County’s Amateur Radio Field Day exercises, equipment on view this weekend
By Kathleen Brady Shea, Managing Editor, The Times
Waves of amateur radio operators throughout Pennsylvania will conduct an annual exercise this weekend to determine the limits of their emergency communications capability, the county’s Department of Emergency Services said.
Thousands are expected to participate in the 80th annual Amateur Radio Field Day, a national 24-hour event that begins at 2 p.m. Saturday and ends at 2 p.m. on Sunday, a county news release said. Locally, the participants will be members of the Chester County Amateur Radio Emergency Service/Radio Amateur Civil Emergency Service (ARES/RACES), a group that supports the county’s emergency services to back up and supplement communications in an emergency, the release said.
“They are a very important backup for us,” said Patty Mains, a spokesman for the county’s Department of Emergency Services. “If our radio system goes down, they are able to fill in.” Mains said she could remember two instances in the past couple of years during which the amateurs provided vital communication during a phone outage.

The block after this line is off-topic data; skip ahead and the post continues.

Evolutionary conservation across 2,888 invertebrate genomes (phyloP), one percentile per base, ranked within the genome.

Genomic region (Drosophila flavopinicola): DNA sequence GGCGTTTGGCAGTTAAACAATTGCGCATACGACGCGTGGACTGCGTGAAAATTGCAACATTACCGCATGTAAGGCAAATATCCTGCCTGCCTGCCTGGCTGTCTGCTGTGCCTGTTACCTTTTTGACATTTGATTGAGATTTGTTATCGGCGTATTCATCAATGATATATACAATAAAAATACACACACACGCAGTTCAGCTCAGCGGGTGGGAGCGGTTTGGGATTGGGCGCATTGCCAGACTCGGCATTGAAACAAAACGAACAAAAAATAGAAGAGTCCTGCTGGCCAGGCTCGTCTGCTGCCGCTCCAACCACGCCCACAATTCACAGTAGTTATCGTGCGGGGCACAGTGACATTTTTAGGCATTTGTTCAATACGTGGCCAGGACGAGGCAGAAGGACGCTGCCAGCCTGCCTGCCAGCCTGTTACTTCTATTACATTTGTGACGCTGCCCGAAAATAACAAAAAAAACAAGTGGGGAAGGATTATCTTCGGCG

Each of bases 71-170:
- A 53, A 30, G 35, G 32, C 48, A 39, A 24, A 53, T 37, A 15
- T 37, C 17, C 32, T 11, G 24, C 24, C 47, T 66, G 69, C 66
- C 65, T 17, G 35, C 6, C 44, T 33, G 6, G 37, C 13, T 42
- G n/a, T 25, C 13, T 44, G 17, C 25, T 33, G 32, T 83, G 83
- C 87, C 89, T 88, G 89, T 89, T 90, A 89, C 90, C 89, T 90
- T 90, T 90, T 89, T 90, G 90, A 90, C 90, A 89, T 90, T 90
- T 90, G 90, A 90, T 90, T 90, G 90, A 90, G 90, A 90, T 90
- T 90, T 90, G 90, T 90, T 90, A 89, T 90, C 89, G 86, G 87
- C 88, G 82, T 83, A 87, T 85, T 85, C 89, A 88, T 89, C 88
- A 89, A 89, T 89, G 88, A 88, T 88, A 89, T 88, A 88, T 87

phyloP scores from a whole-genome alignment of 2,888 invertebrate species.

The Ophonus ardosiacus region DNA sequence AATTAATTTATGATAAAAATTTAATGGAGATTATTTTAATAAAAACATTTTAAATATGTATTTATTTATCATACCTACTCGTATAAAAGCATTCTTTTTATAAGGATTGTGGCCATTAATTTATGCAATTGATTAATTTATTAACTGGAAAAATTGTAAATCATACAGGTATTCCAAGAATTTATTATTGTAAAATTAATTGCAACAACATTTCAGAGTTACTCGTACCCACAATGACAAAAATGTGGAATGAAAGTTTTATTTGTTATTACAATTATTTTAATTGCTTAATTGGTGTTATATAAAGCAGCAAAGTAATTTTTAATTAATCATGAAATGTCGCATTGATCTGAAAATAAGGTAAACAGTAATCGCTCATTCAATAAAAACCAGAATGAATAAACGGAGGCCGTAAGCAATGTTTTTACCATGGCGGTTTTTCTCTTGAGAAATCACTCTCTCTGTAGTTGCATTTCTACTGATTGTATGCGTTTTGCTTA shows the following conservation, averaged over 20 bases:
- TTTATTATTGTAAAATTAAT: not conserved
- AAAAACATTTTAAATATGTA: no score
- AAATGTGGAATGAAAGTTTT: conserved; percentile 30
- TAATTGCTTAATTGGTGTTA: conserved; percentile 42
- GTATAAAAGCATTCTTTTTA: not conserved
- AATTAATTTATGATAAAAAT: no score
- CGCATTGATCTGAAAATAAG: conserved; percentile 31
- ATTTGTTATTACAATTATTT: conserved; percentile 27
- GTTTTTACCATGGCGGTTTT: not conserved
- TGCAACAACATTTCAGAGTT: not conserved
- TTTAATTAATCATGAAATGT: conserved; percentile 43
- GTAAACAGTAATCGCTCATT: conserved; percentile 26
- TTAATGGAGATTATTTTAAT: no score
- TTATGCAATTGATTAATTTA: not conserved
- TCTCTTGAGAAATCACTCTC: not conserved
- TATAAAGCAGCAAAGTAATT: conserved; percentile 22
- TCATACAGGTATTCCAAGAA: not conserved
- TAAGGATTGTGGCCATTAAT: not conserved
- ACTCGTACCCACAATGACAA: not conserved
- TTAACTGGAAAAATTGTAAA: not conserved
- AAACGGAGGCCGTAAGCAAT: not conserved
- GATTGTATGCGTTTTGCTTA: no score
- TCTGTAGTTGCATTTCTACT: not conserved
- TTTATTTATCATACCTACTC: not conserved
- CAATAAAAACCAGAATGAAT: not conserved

“Their radio system seems to work all the time,” she said, adding that the purpose of Saturday’s exercise is to ensure that the equipment is functioning properly. She said the amateurs will be set up in the parking lot of the government services building, and the public is welcome to stop in and observe.
“What they will see first is a gaggle of antennas extending across the parking lot,” said Lloyd Roach, the public information officer for ARES/RACES. He said the group would do demonstrations of some of its emergency equipment for visitors. A portable “visitor-friendly” Get On the Air (GOTA)_will be installed for public inspection and participation. In addition, the county’s sophisticated communications vehicle, COMM-1, will be on display, a vehicle that cost “about 10 times more than my house,” Roach suggested.
Roach said the exercise began in 1933 by the American Radio Relay League to practice preparedness and is now conducted annually throughout the U.S. and Canada. One requirement of the 24-hour drill is that the radio hams have to rely on emergency power, Roach said.
He said over 25 volunteers will operate in voice, single side band, FM, digital data modes and Morse Code, communicating with as many other Field Day stations as possible. Several high-frequency HF, VHG, and UHF bands will be used to maximize radio propagation throughout the exercise, he said.